Have marketers overlooked outdoor in the rush to earn consumer love? The new infatuation with all things digital is a heady rush for some brands, but what happens when the party is over? Is there an afterglow after the MMS, and where does this leave your brand health indicators?
There’s no doubt that outdoor advertising works, international ad spend forecast consensus places outdoor revenue share at 5.4% of global advertising spend in 2008, accelerating to 6.7% in the lead up to the World Cup.
Its role in building brands locally is well established, as is its efficacy in increasing retail purchaser rates. Audience delivery is virtually guaranteed, with the volume of traffic barely keeping up with surging urban populations. So why are we not seeing an enthusiasm for outdoor?
First, there is a patchwork of poorly co-ordinated regulatory frameworks.
Zoning and environmental impact assessment requirements differ in each metropolitan area, compromising media owners’ ability to deliver national campaign platforms. A slew of unresolved court challenges have left advertisers exposed to claims over the legality of sites spanning street pole ads, billboards on national highways and even the newly recapitalised taxis.
Outdoor remains the only medium where creative has to be submitted to local councils for approval. So much for deregulation.
Second, there is a dearth of creative talent in the outdoor medium.
As if being ridiculed by columnists each month for pedestrian work isn’t enough, the output from the advertising schools doesn’t inspire one with much hope for the future. Yet, a body of international work exists on how to create outdoor advertising that works.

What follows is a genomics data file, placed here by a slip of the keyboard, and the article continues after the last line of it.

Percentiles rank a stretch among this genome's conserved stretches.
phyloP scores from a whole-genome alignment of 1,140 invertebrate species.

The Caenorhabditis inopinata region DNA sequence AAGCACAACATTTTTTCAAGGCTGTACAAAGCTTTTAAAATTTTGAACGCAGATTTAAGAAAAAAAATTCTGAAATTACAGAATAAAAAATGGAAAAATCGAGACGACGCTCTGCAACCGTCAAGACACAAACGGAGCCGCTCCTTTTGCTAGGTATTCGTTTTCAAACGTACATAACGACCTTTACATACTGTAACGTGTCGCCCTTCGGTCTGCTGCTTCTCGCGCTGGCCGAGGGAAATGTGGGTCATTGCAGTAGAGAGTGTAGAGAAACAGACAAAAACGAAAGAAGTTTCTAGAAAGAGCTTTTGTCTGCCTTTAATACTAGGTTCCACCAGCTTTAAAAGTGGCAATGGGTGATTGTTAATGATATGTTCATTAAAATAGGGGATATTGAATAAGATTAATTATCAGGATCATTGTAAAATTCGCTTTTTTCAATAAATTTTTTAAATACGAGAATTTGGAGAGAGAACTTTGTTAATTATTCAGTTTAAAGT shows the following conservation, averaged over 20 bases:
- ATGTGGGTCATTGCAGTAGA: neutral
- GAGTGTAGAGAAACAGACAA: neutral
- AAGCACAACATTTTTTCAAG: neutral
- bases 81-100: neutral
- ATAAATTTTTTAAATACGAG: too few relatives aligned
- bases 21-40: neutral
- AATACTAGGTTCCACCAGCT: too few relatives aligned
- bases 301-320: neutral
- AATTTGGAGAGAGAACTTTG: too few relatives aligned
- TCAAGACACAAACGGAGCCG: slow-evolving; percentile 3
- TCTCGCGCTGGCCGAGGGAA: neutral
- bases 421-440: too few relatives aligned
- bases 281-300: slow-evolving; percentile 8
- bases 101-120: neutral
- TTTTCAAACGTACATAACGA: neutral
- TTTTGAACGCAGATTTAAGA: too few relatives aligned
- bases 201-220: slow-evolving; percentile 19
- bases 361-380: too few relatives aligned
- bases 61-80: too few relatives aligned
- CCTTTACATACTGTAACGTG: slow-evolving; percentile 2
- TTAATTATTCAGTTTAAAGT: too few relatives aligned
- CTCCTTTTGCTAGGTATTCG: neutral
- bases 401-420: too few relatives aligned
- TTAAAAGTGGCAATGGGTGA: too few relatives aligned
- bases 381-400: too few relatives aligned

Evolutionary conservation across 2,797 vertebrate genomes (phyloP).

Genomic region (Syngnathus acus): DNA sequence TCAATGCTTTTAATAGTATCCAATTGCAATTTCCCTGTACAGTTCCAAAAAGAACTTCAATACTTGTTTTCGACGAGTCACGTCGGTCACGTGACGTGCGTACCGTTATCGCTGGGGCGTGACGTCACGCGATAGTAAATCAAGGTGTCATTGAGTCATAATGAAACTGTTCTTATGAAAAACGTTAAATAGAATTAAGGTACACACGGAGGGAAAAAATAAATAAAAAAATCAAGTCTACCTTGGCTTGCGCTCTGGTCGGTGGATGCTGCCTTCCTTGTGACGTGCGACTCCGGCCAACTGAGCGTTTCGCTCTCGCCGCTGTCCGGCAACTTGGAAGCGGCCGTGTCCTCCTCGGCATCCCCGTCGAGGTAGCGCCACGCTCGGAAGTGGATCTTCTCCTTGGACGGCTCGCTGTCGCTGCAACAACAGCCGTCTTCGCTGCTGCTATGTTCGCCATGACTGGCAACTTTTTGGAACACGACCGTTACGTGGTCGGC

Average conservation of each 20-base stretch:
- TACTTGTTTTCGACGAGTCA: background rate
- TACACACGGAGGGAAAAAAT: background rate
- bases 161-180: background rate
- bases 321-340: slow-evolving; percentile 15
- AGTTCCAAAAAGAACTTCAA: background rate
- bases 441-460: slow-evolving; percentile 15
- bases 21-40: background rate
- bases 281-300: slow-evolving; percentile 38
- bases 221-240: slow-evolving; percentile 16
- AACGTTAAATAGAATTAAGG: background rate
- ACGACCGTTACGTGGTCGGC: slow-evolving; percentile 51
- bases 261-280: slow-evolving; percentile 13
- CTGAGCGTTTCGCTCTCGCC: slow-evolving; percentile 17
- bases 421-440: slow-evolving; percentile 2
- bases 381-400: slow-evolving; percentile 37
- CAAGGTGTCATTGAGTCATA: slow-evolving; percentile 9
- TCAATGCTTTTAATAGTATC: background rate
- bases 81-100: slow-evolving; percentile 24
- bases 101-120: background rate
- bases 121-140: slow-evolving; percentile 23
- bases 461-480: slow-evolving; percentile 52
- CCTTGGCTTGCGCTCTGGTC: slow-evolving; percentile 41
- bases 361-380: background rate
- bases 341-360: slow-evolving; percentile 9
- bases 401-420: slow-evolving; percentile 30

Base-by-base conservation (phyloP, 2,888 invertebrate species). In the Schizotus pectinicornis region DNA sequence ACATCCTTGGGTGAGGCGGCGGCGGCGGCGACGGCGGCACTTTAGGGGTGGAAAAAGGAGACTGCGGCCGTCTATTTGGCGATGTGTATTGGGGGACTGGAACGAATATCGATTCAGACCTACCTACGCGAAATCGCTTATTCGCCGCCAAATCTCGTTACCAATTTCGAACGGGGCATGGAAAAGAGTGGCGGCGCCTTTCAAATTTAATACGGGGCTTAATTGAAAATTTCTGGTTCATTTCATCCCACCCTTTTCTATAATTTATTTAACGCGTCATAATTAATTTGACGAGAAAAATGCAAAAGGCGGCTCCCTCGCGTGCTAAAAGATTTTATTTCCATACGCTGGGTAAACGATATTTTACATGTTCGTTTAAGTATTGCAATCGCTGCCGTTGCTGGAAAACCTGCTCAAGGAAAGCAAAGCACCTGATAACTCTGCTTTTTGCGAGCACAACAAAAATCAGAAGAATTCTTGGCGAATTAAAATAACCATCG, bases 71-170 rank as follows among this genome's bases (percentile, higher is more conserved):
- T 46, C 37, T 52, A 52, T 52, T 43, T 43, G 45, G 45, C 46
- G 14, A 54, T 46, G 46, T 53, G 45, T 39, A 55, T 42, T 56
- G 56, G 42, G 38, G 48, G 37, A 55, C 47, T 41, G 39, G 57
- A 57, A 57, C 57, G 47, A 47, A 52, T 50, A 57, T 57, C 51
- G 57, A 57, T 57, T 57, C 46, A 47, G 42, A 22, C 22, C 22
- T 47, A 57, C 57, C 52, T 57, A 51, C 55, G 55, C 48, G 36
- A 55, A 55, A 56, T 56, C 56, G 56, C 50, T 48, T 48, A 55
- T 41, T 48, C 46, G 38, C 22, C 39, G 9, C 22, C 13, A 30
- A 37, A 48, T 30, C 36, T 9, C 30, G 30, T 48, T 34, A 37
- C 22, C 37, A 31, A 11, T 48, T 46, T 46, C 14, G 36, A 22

Each year we are treated to Obie Awards, showcasing campaigns we could have run. Considering our agencies’ performance on the international creative tables, are advertisers giving their agencies enough time to craft outdoor creative work?
Third, the medium itself is poorly marketed. There are more column inches dedicated to bad outdoor creative than good.
Operators have no qualms about infringing on the public’s right to consultation. Production pricing leaves a bad taste in the mouth, limiting campaign implementation with creative ideas being consigned to the scrap heap due to prohibitive costs. The outdoor association is inward looking, and under resourced, with no coherent outreach programme to talk up the medium or support an improvement in creative output.
So how do we move forward?
For starters, how about OAASA (the Outdoor Advertising Association of South Africa) and the Creative Circle working closer to leverage the Loeries infrastructure to improve outdoor creativity?
It worked for print creativity. The FIFA Soccer World Cup host cities have all unveiled ambitious projects to revamp their public spaces ahead of 2010. Think and the broader design fraternity needs to inform the design language of each city to help them codify a visual signature that locates them as identifiable global cities.
That debate needs to look at the broader out-of-home offering, including street furniture, public artworks and landmarks.
It takes guts to recommend outdoor as a channel solution for most planners. We all know the medium works, but we’re never sure what implementation challenges we’ll get served up. It’s time for the outdoor fraternity to bring sexy back.